For many patients, a blood stem cell or bone marrow transplant is their last chance to beat blood cancer. These patients need a matching donor whose tissue characteristics (HLA characteristics) should match those of the patient 100 percent, if possible. To prepare for the transplant, the patient undergoes chemotherapy to suppress their own immune system, which helps to ensure the body does not reject the donation. After the transplant, the immune system gradually rebuilds itself.
Whether or not a patient can undergo a blood stem cell transplant and what method would be used, depends on numerous factors including their particular diagnosis, age, and state of health.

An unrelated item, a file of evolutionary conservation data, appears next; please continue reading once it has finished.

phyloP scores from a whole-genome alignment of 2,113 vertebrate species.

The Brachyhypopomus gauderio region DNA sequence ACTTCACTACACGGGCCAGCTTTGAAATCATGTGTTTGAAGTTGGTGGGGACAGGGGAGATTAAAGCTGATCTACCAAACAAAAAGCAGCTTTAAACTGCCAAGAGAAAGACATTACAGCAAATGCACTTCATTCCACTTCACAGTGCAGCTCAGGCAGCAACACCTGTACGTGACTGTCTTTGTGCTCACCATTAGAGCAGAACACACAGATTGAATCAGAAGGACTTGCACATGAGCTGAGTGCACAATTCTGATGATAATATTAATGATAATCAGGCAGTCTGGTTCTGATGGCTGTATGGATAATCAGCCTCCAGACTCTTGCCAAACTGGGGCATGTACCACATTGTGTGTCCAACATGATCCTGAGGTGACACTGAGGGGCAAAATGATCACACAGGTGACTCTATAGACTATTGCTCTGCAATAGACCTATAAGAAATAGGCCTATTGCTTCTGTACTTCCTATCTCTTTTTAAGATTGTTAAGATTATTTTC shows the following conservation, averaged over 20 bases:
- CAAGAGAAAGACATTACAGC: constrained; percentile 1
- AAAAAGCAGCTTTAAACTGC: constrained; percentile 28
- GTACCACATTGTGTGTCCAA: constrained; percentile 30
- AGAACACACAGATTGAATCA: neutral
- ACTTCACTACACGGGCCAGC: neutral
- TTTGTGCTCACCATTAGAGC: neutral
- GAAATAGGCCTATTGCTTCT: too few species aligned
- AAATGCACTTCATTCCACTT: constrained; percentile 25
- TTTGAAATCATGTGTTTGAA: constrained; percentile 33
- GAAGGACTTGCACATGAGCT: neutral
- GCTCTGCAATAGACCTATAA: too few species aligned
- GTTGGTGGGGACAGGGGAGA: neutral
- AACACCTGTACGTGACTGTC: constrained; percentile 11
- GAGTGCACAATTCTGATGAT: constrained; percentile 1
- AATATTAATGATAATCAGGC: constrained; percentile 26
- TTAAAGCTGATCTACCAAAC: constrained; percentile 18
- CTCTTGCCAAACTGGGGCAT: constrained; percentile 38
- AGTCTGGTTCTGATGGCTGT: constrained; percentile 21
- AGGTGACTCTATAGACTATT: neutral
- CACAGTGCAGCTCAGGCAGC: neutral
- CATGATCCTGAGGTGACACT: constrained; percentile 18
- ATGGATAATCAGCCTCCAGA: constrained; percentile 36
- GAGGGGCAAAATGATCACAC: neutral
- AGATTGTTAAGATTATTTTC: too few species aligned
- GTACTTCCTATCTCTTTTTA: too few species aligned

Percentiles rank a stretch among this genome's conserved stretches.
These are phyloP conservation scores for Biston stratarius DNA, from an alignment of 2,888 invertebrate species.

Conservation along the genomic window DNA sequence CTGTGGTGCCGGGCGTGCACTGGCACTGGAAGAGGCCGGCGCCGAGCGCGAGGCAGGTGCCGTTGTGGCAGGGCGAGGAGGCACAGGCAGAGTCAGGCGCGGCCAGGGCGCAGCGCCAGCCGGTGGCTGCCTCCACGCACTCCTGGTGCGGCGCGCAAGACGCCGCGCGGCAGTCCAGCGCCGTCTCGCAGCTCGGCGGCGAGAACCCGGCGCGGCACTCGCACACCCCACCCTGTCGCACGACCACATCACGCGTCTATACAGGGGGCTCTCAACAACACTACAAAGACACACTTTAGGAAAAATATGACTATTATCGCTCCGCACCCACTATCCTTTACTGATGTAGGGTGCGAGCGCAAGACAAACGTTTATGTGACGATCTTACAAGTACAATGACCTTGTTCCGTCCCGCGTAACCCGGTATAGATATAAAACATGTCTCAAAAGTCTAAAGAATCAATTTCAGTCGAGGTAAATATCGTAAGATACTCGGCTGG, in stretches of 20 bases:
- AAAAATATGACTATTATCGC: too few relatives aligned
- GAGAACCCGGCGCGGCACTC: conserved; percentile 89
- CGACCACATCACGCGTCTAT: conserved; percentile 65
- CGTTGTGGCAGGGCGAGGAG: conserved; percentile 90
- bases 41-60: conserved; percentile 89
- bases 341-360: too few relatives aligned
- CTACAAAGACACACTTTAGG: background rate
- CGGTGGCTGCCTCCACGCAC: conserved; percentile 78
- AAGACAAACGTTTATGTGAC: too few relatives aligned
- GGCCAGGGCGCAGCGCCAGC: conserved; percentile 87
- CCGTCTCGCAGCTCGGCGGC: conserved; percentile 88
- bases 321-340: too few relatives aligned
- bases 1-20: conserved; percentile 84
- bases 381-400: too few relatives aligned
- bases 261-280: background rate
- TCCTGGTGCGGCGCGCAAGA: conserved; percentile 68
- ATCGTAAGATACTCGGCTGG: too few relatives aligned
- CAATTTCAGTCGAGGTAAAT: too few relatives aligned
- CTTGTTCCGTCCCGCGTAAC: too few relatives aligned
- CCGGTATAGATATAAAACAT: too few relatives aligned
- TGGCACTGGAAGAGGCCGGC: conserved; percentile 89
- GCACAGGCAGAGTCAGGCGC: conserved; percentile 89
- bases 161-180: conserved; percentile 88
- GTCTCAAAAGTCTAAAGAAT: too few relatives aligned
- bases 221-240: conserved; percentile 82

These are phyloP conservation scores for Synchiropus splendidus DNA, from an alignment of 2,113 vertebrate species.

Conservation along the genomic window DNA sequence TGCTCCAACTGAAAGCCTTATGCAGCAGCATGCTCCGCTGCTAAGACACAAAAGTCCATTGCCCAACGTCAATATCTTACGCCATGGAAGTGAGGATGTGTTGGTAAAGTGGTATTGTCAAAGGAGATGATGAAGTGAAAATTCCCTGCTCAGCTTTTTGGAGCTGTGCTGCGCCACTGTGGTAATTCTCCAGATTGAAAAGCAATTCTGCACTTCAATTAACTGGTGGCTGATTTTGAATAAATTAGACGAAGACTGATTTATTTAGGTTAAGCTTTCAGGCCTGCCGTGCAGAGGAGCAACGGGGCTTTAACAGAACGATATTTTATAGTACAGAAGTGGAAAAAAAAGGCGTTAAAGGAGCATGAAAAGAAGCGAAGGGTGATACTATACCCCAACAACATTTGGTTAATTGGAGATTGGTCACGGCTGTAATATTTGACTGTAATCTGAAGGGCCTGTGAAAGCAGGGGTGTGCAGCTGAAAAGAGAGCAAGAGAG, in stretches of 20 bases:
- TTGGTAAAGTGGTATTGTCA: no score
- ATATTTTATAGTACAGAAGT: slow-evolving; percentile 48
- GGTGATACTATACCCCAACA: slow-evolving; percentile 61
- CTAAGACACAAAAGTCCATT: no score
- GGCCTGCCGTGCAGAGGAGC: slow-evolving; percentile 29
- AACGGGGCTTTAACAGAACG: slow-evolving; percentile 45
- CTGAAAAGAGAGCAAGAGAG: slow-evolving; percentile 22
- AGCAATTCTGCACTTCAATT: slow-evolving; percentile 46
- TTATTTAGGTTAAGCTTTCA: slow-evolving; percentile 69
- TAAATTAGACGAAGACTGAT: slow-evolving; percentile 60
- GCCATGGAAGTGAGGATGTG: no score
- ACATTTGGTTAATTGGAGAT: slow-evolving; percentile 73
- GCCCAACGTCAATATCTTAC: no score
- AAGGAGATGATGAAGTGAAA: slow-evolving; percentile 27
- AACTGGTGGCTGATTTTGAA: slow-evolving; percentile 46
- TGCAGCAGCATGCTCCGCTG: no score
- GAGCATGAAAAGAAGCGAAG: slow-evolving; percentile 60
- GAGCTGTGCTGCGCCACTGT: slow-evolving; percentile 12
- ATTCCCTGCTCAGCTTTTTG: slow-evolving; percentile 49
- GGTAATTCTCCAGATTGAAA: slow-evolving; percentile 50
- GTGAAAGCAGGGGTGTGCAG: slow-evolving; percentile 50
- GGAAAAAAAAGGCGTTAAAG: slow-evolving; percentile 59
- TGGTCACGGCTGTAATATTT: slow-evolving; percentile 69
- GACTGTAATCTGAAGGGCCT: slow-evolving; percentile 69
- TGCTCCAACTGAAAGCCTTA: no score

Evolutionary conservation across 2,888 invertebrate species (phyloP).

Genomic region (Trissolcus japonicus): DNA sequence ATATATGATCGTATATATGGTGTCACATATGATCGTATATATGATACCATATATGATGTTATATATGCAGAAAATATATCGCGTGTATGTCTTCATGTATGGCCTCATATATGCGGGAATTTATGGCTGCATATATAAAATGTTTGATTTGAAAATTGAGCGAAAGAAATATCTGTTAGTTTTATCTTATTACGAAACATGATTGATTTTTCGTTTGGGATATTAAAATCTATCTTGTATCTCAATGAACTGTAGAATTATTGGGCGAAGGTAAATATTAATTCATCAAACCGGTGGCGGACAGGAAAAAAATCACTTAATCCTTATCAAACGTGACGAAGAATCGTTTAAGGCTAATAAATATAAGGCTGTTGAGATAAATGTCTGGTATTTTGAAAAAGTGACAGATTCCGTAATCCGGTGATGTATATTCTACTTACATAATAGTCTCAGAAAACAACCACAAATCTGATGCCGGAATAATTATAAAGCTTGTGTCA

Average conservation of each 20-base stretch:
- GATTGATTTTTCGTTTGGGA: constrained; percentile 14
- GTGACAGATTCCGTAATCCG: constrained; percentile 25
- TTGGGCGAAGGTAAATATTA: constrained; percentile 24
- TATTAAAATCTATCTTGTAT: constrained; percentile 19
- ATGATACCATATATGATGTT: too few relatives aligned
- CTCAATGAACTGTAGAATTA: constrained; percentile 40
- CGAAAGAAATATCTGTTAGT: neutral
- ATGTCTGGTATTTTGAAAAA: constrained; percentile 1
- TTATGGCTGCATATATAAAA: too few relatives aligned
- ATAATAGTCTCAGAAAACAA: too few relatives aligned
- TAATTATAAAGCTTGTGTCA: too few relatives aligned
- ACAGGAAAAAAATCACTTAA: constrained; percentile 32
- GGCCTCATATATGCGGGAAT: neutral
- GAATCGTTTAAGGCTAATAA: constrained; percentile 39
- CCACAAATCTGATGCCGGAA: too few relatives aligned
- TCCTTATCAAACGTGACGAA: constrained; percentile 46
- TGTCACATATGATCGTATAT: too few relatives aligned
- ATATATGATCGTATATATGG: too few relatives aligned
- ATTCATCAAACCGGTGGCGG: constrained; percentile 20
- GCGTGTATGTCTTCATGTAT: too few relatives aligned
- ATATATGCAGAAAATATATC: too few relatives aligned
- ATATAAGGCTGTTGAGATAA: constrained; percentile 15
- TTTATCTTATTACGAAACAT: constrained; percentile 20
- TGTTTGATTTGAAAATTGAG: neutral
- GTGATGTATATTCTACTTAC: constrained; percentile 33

There are three different types of transplant: autologous, allogeneic, and syngeneic.
An autologous blood stem cell transplant uses the patient’s own stem cells, which are harvested from the blood and cleared of cancer cells. The patient is given chemotherapy, and their stem cells are returned to the body.
An allogeneic stem cell transplant uses the blood stem cells of a related or unrelated donor with the closest possible match of tissue characteristics.
A syngeneic transplant is the rarest form of stem cell transplant, as it involves using the cells of identical twins.